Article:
Rapid population growth puts increasing pressure on our limited resources. The percentage of young children is increasing within the Ethiopian population. In 2007, a Central Statistics Agency report estimated the Ethiopian population as 73 million, of whom about half are under 15 years of age. This means an increase in the proportion of the total population at highest risk from infectious waterborne diseases (gastrointestinal illnesses disproportionately affect the health of the very young and very old).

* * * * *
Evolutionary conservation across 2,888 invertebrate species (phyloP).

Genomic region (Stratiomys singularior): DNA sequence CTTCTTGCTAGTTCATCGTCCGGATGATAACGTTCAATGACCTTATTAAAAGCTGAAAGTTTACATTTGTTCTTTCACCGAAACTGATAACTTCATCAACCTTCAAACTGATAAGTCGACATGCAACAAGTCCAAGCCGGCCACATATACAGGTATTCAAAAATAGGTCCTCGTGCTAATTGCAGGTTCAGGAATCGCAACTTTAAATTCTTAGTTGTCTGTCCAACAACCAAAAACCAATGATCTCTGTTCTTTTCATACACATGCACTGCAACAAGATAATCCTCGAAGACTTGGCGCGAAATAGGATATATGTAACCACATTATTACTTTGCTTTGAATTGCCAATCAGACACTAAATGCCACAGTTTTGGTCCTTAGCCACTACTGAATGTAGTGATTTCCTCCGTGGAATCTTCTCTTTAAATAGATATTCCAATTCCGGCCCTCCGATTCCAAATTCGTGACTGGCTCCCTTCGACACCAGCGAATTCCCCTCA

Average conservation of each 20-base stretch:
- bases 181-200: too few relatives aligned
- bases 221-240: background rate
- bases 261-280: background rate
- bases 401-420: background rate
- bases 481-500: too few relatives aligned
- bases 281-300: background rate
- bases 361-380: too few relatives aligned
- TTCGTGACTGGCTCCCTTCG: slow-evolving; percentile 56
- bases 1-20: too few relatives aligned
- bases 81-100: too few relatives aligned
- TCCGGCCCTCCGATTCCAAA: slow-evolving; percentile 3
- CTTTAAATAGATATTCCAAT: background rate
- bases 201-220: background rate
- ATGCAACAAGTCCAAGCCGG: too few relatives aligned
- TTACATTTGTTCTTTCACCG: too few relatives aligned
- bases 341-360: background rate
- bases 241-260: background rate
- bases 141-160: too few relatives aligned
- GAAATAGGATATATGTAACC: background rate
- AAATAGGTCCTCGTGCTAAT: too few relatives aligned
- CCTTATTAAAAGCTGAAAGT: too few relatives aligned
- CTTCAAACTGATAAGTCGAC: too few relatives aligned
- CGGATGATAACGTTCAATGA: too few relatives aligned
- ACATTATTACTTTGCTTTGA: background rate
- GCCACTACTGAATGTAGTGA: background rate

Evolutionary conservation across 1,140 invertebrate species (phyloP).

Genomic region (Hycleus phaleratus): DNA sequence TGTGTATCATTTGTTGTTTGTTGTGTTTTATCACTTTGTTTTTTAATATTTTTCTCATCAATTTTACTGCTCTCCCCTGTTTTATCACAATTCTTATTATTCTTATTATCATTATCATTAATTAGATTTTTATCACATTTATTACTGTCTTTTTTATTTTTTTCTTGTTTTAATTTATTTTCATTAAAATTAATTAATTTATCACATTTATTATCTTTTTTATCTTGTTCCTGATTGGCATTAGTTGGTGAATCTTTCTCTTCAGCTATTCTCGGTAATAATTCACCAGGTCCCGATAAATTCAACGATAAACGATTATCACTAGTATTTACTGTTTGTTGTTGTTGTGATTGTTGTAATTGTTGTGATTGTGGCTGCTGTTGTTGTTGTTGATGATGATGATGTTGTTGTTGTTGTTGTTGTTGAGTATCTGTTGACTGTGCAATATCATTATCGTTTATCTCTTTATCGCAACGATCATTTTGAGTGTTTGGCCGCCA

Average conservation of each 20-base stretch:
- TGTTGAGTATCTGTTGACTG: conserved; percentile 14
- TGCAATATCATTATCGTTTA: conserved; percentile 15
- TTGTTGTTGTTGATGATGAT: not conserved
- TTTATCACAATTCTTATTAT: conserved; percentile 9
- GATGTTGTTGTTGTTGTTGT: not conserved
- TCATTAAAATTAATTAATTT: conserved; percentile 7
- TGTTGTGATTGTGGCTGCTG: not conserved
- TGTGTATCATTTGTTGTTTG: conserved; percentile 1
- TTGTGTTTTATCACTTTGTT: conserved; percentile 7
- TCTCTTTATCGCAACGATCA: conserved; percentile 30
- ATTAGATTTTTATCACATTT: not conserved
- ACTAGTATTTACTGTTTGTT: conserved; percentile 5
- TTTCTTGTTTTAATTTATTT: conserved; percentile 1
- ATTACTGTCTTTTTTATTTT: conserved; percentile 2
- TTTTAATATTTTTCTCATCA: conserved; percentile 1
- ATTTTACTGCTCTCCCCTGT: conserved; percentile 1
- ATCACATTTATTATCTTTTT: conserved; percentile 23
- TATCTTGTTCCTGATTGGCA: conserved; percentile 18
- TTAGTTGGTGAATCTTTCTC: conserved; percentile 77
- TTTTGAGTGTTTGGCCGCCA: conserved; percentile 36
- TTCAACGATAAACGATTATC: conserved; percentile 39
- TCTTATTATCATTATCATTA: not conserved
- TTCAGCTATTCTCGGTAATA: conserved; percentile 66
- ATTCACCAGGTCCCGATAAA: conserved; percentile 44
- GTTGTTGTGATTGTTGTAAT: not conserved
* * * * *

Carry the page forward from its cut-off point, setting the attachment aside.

The general increase in population means that more and more land is brought into use to support the growing number of people. This can have a serious impact on the environment and also on water resources. There is a close relationship between land use, and water quality and quantity. If land is cleared of natural vegetation, water will run off the surface more quickly and will not soak into the soil. This not only reduces the amount of soil water available for plant growth it also reduces replenishment of groundwater reservoirs. The water flows off into rivers before it has penetrated into the ground. The increased runoff resulting from loss of vegetation also causes soil erosion, especially in the rainy season, because the soil is washed away into the rivers. Erosion is especially likely on slopes and where the ground is ploughed, which loosens the surface layers. The eroded soil particles run off into the rivers and make the water very turbid (muddy). The loss of natural vegetation, especially forest, also means a loss of biodiversity, i.e. a reduction in the number of different types of living organisms of all types that exist in an area.